Arduino Hacking for Fun and … Fun

Arduino DuemilanoveThere’s something special about the tangible nature of electronics. Moreso perhaps for geeks and nerds who tend to work with the intangible: maths, software, science. Taking those incorporeal concepts and turning them into physical phenomena – flashing lights, moving servos – unlocks something deep in the geek psyche. Perhaps the toolmaking caveman, repressed by years behind the keyboard?

A few years ago, if you wanted to dabble in such physical indulgences, you generally needed to learn the dark arts of direct EEPROM programming. It’s not impossible, but you tend to be working at a very low level: directly reading and writing from registers.

More recently, the Arduino project has taken a particular class of microcontroller, and wrapped it in a complete, easy to use physical package. Beyond the physical platform, the Arduino project also provides a C-like high-level language, and a handy integrated development environment that will compile and upload your code to the physical hardware.

What this means is that if you know what an if statement does, and you can read a resistor code, then you can make a physical electronic object based on an Arduino. It really is that easy. Within about 30 minutes, using the Arduino board along with a creative kit from local Auckland distributor Mindkits, I had a basic passive infrared alarm set up. Using the included hookup wires and breadboard means no soldering required for a temporary test setup.

If you have a teenager showing an interest in software development, or perhaps you’re looking to learn yourself, then I’d suggest programming physical hardware is a great way to learn. Having the visceral feedback from lights and sounds in response to your code is an excellent confirmation that you’re doing it right. Or wrong! If you don’t know where to start, or you just want a leg-up, Mindkits are running a course in Auckland soon that will get you up and running with Arduino hardware programming in the space of a single weekend.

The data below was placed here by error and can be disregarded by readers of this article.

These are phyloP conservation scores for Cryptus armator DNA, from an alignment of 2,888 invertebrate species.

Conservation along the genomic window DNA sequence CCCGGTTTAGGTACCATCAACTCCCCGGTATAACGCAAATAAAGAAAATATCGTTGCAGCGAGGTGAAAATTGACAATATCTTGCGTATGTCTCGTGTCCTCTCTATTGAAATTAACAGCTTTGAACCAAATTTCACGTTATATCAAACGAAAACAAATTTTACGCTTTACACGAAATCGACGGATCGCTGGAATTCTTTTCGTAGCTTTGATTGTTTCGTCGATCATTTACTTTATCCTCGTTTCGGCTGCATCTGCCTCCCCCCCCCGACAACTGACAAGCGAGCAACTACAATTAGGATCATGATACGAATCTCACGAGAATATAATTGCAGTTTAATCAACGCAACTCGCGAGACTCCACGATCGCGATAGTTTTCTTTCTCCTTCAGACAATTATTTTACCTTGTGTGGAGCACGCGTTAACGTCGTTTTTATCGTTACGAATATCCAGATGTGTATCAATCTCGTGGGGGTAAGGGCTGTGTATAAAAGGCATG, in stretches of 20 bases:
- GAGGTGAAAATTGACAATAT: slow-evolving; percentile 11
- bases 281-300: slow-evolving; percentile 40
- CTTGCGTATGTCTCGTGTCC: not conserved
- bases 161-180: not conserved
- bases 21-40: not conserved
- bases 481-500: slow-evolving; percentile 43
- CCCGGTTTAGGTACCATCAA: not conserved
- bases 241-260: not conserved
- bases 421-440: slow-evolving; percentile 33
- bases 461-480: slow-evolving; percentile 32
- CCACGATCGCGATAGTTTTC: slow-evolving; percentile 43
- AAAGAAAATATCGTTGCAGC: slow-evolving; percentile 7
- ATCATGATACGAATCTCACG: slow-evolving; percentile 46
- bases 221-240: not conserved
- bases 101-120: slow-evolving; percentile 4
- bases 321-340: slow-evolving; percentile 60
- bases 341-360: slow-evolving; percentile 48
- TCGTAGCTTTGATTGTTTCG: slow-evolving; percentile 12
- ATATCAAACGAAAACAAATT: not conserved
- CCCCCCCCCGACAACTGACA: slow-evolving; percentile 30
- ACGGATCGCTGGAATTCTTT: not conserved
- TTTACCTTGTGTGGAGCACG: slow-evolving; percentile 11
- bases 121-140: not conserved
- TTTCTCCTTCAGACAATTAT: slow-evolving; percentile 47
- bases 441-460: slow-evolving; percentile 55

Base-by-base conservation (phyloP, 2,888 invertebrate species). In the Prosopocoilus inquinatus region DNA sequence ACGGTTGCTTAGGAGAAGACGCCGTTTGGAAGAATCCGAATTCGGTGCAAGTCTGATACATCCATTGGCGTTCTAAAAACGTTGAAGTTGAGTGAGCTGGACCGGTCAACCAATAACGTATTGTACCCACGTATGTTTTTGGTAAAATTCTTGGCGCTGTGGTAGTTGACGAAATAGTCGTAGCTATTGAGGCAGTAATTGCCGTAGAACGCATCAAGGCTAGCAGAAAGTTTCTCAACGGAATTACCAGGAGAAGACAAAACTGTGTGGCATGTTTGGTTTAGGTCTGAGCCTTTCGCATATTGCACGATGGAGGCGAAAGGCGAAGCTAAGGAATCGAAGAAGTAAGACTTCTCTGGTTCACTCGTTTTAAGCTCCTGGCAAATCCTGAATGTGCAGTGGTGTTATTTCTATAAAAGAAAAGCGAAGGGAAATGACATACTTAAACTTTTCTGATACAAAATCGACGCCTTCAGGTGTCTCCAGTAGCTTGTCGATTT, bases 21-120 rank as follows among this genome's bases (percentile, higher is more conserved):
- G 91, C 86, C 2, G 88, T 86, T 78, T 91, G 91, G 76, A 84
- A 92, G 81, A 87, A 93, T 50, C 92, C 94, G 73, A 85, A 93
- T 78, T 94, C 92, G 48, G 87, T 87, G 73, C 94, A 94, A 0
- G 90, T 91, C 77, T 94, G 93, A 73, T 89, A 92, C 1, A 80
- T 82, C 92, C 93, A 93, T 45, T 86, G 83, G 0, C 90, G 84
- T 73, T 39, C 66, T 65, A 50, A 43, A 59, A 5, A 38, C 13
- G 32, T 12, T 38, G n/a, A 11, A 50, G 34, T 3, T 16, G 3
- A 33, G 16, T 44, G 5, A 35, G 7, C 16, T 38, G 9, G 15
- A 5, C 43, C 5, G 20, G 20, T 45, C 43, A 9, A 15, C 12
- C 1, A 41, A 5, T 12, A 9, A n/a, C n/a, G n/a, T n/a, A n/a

When you get tired of basic tinkering, the capabilities of an Arduino board are limited only by one’s imagination. Among some of the cool things that people have built based on Arduino include:

And you’re not limited to the chunky form factor of the Arduino prototyping board either. The Lillypad for example sticks the same processor into an attractive circular package, and you can use conductive thread to stitch your hardware into your clothing.

Get hacking! Grab an Arduino Starter Kit from Mindkits today!


  1. Yeah I regret not messing around with that more and playing with the Mindstorms stuff instead. I think I’ll definitely invest in one of those Arduino starter kits shortly. I have a couple of old scanners and printers laying around that could be butchered for stepper motors to play with. The (long term) end goal would be learning enough about steppers etc. to take a stab at building a simple CNC milling machine. Something to cut/rout 3mm MDF into amusing shapes. Yeah. It’s nice to have dreams!

  2. I didn’t get the tank going in the end. Didn’t even start! I need to research what the limitations are on current from the PWM digital outputs. Unsure if I can drive a motor directly from the Arduino or if I need a speed controller.

  3. Additionally I like the way you can buy all the robotic kit components separately. For tight ar**d people like myself pay as you go is nicer than a one hit outlay.

  4. Awesome! Go grab a bag of assorted LEDs from Jaycar or Surplustronics and build a sweet LED chaser alarm for the boy’s room 🙂

  5. @Ben
    You can only drive very small motors directly with the arduino. You can use 4 transistors to make an H bridge to drive a motor or there are some H bridge chips you can use. Another easy way is to get a motor shield from adafruit.

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